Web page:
Beverly Donofrio had just been “looking for a monastery to join, for Christ’s sake.” She had closed her laptop, having bookmarked religious communities she might write to, then had fallen into a deep sleep. During the night she was raped at knife point in her home in Mexico.
Even though I do know the important question is not why this happened to me but what I’m going to do now; and even though I was fifty-five and the attacker was a serial rapist in a small town, raping gringo women between fifty and sixty; and even though I, along with the entire town, felt like evil had come for a visit and it was not personal . . . I was absolutely shocked he chose me.
Why now? Beverly Donofrio’s life had come to a fullness of love and success. Her first memoir, Riding in Cars with Boys, had been translated into 16 languages and made into a movie starring Drew Barrymore and directed by Penny Marshall. Her second memoir, Looking for Mary, had begun as a documentary on NPR and was chosen as a Discover book by Barnes & Noble. She had recently become a grandmother, which drew her into a depth of love she’d never imagined possible.
She didn’t have an easy start, and she wasn’t always religious. After becoming pregnant as a teenager, marrying a junkie, divorcing at 19, getting herself into college and graduating at 27, living in the underbelly of New York City and raising her son as a single mother, Donofrio found religious faith. It all started with yard sales. For no good reason, she began collecting religious kitsch relating to Mary, and then she fell in love with God.
Astonished is a memoir of prayer and discernment. After the rape, Donofrio followed through with her plan of actively seeking a monastic vocation. She visited five communities in six months. She went back to Mexico and endured the ordeal of the rape trial, facing her rapist in court. Then she spent the next two years as a vowed lay religious woman at a hermitage with a guest ministry in Colorado. She learned to begin integrating her personal horror into prayer, meditation, silence and service. She eventually came to realize that her faith is unshakable.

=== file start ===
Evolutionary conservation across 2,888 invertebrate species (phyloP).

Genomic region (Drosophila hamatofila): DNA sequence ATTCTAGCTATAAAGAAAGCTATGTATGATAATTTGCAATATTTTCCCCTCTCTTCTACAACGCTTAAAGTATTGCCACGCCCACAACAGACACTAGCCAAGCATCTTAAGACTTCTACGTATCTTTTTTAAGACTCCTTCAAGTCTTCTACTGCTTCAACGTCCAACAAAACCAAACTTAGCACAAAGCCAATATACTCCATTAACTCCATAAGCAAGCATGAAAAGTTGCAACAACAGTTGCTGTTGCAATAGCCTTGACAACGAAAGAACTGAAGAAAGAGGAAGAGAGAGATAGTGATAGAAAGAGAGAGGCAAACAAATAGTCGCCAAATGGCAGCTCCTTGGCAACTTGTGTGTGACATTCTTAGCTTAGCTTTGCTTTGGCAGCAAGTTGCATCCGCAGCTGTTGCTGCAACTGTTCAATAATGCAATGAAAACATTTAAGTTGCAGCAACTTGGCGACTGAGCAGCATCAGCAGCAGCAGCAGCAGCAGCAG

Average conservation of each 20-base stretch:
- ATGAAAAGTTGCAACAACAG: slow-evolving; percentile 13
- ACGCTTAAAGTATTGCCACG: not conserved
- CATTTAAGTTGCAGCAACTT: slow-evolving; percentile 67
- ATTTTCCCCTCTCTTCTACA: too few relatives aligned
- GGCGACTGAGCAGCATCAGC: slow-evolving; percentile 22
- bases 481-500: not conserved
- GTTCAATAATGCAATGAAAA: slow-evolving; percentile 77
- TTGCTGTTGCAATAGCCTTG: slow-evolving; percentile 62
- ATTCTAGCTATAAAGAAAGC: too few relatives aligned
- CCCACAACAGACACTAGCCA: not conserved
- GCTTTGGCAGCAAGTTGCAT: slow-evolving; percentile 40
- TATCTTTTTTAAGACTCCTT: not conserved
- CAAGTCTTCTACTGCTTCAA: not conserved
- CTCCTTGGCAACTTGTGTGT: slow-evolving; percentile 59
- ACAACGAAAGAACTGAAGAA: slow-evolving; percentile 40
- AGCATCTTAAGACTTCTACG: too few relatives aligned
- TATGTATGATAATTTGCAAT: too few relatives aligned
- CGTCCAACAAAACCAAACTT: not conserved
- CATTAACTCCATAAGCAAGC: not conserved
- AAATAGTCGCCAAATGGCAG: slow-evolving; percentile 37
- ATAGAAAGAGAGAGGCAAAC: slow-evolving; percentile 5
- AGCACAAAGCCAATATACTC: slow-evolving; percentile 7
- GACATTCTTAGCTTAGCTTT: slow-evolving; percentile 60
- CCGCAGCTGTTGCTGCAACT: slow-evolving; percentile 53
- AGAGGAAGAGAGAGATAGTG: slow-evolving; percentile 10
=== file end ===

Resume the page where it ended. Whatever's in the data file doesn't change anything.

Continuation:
How many books about prayer and trauma are funny? Donofrio is quirky, street-smart, ironic and witty, and she also reveals embarrassing and petty failures of character. “If transformation was a job,” she says, “I’d be fired.” I laughed throughout the book despite the tragic occasion of its premise. In one scene, she’s trapped in a cabin during a blizzard reading a book of doctrine, and it infuriates her: she is hungering to get back to reading a biography of dancer Rudolf Nureyev. She cries, has panic attacks, endures nightmares, makes friends and watches both the cruelty and beauty of nature around her. Her love of God deepens.
Donofrio is not a theologian. She doesn’t use the word theodicy. Her spiritual needs are practical, and she offers a survivor’s point of view: Why me? Why now? How can I learn from this? Can this evil in my life somehow make me a better person? Eventually she realizes, “If I keep thinking about it, focusing on evil, it’ll take up house, and be impossible to get rid of.” She writes that being a Christian means “transforming pain in order not to transmit it.”
When the rapist was in her bed, Donofrio began to pray the Hail Mary in Spanish. “What are you doing?” he demanded. “I’m praying,” she said. “For you.” Then, instead of staying and torturing her as he had his other victims, he left. After the trial she wrote, “I pray for the rapist a few times but it doesn’t feel sincere. I plan to work on it.”